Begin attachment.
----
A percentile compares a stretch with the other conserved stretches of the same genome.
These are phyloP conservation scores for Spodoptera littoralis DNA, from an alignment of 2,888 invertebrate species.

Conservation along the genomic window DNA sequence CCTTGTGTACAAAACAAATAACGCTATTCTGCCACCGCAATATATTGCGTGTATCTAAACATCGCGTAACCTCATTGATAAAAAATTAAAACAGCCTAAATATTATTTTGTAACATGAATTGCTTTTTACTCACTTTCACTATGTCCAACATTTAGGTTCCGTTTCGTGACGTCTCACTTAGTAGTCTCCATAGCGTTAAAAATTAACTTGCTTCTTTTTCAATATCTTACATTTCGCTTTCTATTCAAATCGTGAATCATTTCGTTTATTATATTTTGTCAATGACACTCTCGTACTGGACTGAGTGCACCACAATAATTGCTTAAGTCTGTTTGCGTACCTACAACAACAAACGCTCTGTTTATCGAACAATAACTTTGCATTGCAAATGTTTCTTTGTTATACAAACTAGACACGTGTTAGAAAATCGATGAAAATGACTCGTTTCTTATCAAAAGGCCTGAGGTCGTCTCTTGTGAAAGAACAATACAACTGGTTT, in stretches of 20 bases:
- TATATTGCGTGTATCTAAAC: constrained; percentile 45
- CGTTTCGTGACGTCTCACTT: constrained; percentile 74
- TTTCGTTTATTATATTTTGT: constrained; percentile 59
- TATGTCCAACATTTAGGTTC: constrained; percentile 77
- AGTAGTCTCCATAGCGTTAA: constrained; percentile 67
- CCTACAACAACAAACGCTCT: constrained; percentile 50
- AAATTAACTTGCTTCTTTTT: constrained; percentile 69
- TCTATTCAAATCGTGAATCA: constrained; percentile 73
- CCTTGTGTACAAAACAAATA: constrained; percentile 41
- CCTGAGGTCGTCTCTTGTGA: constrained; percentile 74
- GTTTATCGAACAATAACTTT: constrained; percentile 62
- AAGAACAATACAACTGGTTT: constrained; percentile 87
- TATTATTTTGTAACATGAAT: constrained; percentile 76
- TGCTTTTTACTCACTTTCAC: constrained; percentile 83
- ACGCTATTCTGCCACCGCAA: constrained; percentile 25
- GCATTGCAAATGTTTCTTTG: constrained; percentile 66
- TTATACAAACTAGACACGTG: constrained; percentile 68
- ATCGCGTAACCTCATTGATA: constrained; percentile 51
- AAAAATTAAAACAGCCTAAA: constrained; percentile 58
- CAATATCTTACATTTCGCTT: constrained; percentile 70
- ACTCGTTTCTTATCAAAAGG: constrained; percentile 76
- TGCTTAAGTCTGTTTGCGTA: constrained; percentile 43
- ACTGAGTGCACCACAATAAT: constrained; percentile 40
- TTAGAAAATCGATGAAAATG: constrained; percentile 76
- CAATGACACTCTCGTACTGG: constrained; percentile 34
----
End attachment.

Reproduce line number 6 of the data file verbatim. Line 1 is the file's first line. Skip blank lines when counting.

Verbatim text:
- TTTCGTTTATTATATTTTGT: constrained; percentile 59